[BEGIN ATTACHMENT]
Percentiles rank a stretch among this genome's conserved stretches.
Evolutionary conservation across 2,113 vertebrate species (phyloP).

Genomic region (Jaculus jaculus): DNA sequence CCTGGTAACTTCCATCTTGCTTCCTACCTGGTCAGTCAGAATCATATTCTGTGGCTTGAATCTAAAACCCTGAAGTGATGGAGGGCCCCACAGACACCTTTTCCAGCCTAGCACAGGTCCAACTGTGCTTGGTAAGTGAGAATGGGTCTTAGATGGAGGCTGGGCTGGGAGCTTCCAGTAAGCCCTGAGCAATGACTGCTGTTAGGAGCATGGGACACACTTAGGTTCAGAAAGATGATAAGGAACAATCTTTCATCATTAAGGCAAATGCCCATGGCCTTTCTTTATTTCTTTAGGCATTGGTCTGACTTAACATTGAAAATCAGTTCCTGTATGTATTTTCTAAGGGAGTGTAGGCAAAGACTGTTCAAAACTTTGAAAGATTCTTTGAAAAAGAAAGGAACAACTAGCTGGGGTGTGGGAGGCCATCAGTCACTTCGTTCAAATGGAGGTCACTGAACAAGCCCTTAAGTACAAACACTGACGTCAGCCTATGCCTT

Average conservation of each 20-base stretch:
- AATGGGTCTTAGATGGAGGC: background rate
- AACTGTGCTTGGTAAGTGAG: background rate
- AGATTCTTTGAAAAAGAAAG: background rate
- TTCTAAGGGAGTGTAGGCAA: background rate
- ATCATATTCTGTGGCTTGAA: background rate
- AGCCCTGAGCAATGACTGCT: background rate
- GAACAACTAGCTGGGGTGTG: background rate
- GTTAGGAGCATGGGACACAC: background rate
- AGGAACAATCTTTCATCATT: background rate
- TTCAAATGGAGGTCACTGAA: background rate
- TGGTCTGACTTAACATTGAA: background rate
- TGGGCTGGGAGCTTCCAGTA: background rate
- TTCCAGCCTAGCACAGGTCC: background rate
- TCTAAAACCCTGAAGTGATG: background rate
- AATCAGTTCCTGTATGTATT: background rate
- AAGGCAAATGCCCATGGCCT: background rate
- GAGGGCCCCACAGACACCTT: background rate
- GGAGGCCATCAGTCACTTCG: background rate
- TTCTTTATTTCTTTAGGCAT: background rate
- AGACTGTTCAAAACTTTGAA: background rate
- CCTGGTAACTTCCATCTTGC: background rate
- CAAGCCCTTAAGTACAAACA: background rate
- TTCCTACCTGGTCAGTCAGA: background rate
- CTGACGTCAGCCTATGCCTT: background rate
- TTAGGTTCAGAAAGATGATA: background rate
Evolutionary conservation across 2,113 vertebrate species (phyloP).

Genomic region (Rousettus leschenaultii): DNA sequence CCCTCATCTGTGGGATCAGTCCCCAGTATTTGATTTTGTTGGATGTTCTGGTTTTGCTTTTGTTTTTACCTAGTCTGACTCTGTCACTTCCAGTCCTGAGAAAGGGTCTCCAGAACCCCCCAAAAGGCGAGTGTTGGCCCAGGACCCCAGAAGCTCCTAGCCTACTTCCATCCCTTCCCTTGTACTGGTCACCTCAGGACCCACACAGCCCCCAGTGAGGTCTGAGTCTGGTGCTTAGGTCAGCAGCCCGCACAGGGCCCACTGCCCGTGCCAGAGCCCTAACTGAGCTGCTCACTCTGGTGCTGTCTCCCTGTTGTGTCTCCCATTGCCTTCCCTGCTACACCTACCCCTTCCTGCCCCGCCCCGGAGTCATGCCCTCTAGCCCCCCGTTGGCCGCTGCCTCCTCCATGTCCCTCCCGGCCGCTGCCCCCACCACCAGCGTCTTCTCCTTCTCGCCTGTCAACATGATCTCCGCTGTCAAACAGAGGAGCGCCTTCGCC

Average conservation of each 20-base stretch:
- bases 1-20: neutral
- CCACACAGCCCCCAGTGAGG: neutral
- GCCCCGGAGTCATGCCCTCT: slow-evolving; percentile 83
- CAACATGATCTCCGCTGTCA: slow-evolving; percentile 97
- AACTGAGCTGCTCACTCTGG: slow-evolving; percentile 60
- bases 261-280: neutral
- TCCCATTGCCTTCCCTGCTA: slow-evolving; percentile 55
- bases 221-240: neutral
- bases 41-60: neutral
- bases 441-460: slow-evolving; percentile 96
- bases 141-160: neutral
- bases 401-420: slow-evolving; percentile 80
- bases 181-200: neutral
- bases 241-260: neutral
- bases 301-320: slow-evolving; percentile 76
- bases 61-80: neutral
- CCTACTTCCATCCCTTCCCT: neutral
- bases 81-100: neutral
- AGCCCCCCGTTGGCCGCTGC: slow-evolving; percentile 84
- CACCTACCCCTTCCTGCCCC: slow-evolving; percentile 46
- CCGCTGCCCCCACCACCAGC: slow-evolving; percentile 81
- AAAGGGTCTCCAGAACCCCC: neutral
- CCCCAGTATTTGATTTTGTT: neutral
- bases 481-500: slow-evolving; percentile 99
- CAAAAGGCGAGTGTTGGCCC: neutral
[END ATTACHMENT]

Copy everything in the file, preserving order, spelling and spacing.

Percentiles rank a stretch among this genome's conserved stretches.
Evolutionary conservation across 2,113 vertebrate species (phyloP).

Genomic region (Jaculus jaculus): DNA sequence CCTGGTAACTTCCATCTTGCTTCCTACCTGGTCAGTCAGAATCATATTCTGTGGCTTGAATCTAAAACCCTGAAGTGATGGAGGGCCCCACAGACACCTTTTCCAGCCTAGCACAGGTCCAACTGTGCTTGGTAAGTGAGAATGGGTCTTAGATGGAGGCTGGGCTGGGAGCTTCCAGTAAGCCCTGAGCAATGACTGCTGTTAGGAGCATGGGACACACTTAGGTTCAGAAAGATGATAAGGAACAATCTTTCATCATTAAGGCAAATGCCCATGGCCTTTCTTTATTTCTTTAGGCATTGGTCTGACTTAACATTGAAAATCAGTTCCTGTATGTATTTTCTAAGGGAGTGTAGGCAAAGACTGTTCAAAACTTTGAAAGATTCTTTGAAAAAGAAAGGAACAACTAGCTGGGGTGTGGGAGGCCATCAGTCACTTCGTTCAAATGGAGGTCACTGAACAAGCCCTTAAGTACAAACACTGACGTCAGCCTATGCCTT

Average conservation of each 20-base stretch:
- AATGGGTCTTAGATGGAGGC: background rate
- AACTGTGCTTGGTAAGTGAG: background rate
- AGATTCTTTGAAAAAGAAAG: background rate
- TTCTAAGGGAGTGTAGGCAA: background rate
- ATCATATTCTGTGGCTTGAA: background rate
- AGCCCTGAGCAATGACTGCT: background rate
- GAACAACTAGCTGGGGTGTG: background rate
- GTTAGGAGCATGGGACACAC: background rate
- AGGAACAATCTTTCATCATT: background rate
- TTCAAATGGAGGTCACTGAA: background rate
- TGGTCTGACTTAACATTGAA: background rate
- TGGGCTGGGAGCTTCCAGTA: background rate
- TTCCAGCCTAGCACAGGTCC: background rate
- TCTAAAACCCTGAAGTGATG: background rate
- AATCAGTTCCTGTATGTATT: background rate
- AAGGCAAATGCCCATGGCCT: background rate
- GAGGGCCCCACAGACACCTT: background rate
- GGAGGCCATCAGTCACTTCG: background rate
- TTCTTTATTTCTTTAGGCAT: background rate
- AGACTGTTCAAAACTTTGAA: background rate
- CCTGGTAACTTCCATCTTGC: background rate
- CAAGCCCTTAAGTACAAACA: background rate
- TTCCTACCTGGTCAGTCAGA: background rate
- CTGACGTCAGCCTATGCCTT: background rate
- TTAGGTTCAGAAAGATGATA: background rate
Evolutionary conservation across 2,113 vertebrate species (phyloP).

Genomic region (Rousettus leschenaultii): DNA sequence CCCTCATCTGTGGGATCAGTCCCCAGTATTTGATTTTGTTGGATGTTCTGGTTTTGCTTTTGTTTTTACCTAGTCTGACTCTGTCACTTCCAGTCCTGAGAAAGGGTCTCCAGAACCCCCCAAAAGGCGAGTGTTGGCCCAGGACCCCAGAAGCTCCTAGCCTACTTCCATCCCTTCCCTTGTACTGGTCACCTCAGGACCCACACAGCCCCCAGTGAGGTCTGAGTCTGGTGCTTAGGTCAGCAGCCCGCACAGGGCCCACTGCCCGTGCCAGAGCCCTAACTGAGCTGCTCACTCTGGTGCTGTCTCCCTGTTGTGTCTCCCATTGCCTTCCCTGCTACACCTACCCCTTCCTGCCCCGCCCCGGAGTCATGCCCTCTAGCCCCCCGTTGGCCGCTGCCTCCTCCATGTCCCTCCCGGCCGCTGCCCCCACCACCAGCGTCTTCTCCTTCTCGCCTGTCAACATGATCTCCGCTGTCAAACAGAGGAGCGCCTTCGCC

Average conservation of each 20-base stretch:
- bases 1-20: neutral
- CCACACAGCCCCCAGTGAGG: neutral
- GCCCCGGAGTCATGCCCTCT: slow-evolving; percentile 83
- CAACATGATCTCCGCTGTCA: slow-evolving; percentile 97
- AACTGAGCTGCTCACTCTGG: slow-evolving; percentile 60
- bases 261-280: neutral
- TCCCATTGCCTTCCCTGCTA: slow-evolving; percentile 55
- bases 221-240: neutral
- bases 41-60: neutral
- bases 441-460: slow-evolving; percentile 96
- bases 141-160: neutral
- bases 401-420: slow-evolving; percentile 80
- bases 181-200: neutral
- bases 241-260: neutral
- bases 301-320: slow-evolving; percentile 76
- bases 61-80: neutral
- CCTACTTCCATCCCTTCCCT: neutral
- bases 81-100: neutral
- AGCCCCCCGTTGGCCGCTGC: slow-evolving; percentile 84
- CACCTACCCCTTCCTGCCCC: slow-evolving; percentile 46
- CCGCTGCCCCCACCACCAGC: slow-evolving; percentile 81
- AAAGGGTCTCCAGAACCCCC: neutral
- CCCCAGTATTTGATTTTGTT: neutral
- bases 481-500: slow-evolving; percentile 99
- CAAAAGGCGAGTGTTGGCCC: neutral